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Santa Clara Chorale “Wild Things” Concert Was the Cat’s Meow

Santa Clara Chorale

“The panther is like a leopard, except it hasn’t been peppered. If you behold a panther crouch, prepare to say, ‘Ouch.’ Better yet, if called by a panther, don’t anther,” sang the 75-voice Santa Clara Chorale, opening its concert March 21 at St. Mark’s Episcopal Church, Palo Alto, and March 22 at Mission Santa Clara.

It was hardly choral singing as usual for the all-volunteer, community chorale as it brought a menagerie of wild—and a few not so wild—animals to life in “Wild Things,” a 75-minute afternoon concert created to introduce children to choral music in an engaging way.

“Choral music has been going wild for centuries, and it seems that even for the most serious of composers, writing about animals gives them room to have a little more fun,” writes SCC artistic director Scot Hanna-Weir in the program notes.

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“Wild Things” opened with three whimsical animal poems by poet Ogden Nash, set to music by Eric Whitacre in “Animal Crackers.” And the young children in the audience had better than front row seats. They sat on floor mats so close to Hanna-Weir that he could almost have stepped on them.

A duet between two soprano cats meowing with attitude almost stole the show. Sara Folchi and Gennifer Williams captivated the entire audience with their dueling “meows” in “Duetto buffo di due gatti, Miau” by Gioachino Rossini and Robert Lucas de Persall.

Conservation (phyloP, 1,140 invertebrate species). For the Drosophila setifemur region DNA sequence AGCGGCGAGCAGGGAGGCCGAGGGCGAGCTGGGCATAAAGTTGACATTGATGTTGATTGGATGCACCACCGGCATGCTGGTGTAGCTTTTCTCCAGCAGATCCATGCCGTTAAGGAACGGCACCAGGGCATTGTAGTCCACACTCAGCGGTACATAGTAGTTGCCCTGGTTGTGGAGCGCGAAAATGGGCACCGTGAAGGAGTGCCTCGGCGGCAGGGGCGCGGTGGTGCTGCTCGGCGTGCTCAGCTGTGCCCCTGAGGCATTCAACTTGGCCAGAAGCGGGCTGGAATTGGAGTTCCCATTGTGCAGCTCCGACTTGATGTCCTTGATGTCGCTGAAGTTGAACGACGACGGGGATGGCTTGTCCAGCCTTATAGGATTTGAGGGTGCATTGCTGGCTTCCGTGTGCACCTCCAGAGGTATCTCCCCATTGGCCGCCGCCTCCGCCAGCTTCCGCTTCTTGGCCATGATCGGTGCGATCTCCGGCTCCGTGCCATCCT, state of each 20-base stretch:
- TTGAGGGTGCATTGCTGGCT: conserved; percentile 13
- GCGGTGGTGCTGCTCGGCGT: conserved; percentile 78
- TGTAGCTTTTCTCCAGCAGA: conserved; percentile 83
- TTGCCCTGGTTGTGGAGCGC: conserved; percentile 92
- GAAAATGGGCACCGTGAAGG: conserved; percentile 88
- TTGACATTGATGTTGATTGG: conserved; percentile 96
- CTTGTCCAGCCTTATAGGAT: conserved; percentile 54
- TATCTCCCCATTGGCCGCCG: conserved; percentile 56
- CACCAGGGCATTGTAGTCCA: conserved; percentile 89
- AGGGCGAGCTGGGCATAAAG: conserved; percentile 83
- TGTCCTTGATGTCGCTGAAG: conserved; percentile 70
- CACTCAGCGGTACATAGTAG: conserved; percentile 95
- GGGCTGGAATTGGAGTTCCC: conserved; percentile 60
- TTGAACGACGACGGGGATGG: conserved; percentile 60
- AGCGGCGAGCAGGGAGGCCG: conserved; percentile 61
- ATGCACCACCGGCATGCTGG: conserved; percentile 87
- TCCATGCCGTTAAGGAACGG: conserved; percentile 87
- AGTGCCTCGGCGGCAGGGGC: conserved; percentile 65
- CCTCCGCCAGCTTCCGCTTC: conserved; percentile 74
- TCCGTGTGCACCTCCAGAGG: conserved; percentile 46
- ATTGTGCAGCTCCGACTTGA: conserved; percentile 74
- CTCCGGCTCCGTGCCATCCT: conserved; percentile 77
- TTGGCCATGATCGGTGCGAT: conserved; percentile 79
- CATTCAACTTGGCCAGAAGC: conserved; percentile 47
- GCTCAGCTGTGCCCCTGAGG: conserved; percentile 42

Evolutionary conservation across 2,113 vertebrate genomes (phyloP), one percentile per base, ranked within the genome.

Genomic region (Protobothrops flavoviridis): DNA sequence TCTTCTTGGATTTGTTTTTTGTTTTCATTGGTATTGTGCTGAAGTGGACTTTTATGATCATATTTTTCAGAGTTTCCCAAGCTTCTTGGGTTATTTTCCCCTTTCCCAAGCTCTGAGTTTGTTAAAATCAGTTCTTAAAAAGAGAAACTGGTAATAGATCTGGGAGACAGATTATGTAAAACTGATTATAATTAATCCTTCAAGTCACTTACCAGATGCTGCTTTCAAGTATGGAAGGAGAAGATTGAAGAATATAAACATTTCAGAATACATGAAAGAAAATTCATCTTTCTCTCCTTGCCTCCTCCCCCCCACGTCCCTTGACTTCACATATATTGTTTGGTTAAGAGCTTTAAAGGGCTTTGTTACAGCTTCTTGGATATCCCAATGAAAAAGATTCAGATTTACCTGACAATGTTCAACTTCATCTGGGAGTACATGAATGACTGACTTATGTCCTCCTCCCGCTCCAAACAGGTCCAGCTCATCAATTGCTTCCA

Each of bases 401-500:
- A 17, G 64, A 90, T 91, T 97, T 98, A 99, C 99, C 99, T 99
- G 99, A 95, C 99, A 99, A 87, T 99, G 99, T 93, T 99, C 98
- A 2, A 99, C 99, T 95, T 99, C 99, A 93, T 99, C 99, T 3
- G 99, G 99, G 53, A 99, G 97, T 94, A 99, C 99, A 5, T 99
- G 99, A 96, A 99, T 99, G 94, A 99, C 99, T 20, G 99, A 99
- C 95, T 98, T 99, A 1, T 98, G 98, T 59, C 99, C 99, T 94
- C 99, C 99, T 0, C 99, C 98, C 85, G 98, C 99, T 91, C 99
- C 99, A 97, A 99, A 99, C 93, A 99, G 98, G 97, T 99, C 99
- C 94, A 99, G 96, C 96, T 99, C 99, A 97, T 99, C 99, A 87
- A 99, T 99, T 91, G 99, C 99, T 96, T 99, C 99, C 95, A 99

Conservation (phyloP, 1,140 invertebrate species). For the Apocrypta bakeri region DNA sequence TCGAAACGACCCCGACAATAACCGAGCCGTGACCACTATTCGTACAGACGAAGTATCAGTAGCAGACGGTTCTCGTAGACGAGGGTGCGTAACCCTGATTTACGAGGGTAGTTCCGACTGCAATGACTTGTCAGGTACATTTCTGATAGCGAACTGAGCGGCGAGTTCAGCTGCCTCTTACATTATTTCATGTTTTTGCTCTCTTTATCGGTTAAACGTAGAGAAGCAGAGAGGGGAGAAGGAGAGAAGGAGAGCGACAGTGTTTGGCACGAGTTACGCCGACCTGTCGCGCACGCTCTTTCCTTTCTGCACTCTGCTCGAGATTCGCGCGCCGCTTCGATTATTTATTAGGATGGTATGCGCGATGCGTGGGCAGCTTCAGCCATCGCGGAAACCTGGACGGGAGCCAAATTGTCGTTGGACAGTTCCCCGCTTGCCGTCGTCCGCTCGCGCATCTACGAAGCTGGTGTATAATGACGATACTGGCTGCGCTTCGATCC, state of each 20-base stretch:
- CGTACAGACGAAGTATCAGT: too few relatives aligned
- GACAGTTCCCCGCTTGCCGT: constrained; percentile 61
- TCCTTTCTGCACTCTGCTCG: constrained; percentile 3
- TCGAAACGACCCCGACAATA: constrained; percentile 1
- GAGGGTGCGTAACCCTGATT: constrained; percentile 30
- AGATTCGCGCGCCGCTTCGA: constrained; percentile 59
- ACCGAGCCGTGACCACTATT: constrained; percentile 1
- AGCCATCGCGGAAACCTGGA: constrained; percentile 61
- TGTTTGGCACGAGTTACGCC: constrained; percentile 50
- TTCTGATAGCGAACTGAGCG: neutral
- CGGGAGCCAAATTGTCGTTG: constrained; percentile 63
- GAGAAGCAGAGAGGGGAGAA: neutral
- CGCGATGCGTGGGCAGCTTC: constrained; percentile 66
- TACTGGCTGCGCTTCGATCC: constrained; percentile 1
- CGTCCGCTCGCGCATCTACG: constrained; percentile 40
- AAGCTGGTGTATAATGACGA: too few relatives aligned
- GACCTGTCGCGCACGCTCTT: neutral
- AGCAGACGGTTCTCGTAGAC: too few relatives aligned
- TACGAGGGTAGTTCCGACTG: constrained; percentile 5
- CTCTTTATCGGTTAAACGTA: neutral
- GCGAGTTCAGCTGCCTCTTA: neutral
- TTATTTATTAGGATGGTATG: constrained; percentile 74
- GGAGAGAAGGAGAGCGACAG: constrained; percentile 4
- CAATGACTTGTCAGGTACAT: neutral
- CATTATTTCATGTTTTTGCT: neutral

“Rejoice in the Lamb” by Benjamin Britten, the longest piece in the concert, gave voice to a mouse as “a creature of great personal valour” and “of an hospitable disposition.”

Santa Clara Chorale

A tune about stewed prunes, from “Five Canzonets” by Jean Berger, was slipped in amongst the parade of animal songs.

“No matter how young a prune may be, he’s always full of wrinkles” and “…he’s always getting stewed,” sang the chorale.

“I followed all the words, and I thought they were hysterical,” says Sue Slavik from Cupertino at the Saturday concert. ‘Jabberwocky’ was a highlight for me.” Sam Pottle’s song about the mythical creature from Lewis Carroll’s “Alice in Wonderland” was the program finale.

“I never knew a squirrel could be so engaging,” says Ron Paradies, president of the SCC Board of Directors, referring to “The Squirrel” by Powell Weaver, a solo organ piece popular during the silent movie era of the 1920s. Concert organist James Welch and pianist Dan Cromeenes accompanied the chorale.

“We’re trying to outreach to different audiences and bring light classical music to an audience that doesn’t hear it very often. For a young audience, it has to be fun,” says Paradies.

And fun it was for all. Nine-year-old Alida from Menlo Park was attending her first Santa Clara Chorale concert.

“It’s really fun to watch and listen and follow along with the songs. My favorite was “The green dog” (by Herbert Kingsley),” says Alida, adding,”I don’t have a dog and I don’t want one.”

Dan and Jennifer Tompkins, parents of five-year-old Ani and two-year-old Kai, agreed that “it was a wonderful way to get them loving this music in a fun way.”

“I have a three-year-old, and I wanted to create a program that would be okay for kids to come to but still with serious music. I looked really hard for pieces exciting for the choir to sing but accessible for an audience no matter how young or old,” says Hanna-Weir. “We were excited to see so many kids in the audience and how attentive they were.”

Both literally and figuratively, the Santa Clara Chorale’s “Wild Things” concert was truly the cat’s meow. And to top it off, at the end, everyone got animal crackers.

For its season finale, SCC will collaborate with Symphony Silicon Valley and the Santa Clara University Choral Program to present Mozart’s “Vespers” and Faure’s “Requiem,” May 16, 8 p.m., at Mission Santa Clara.

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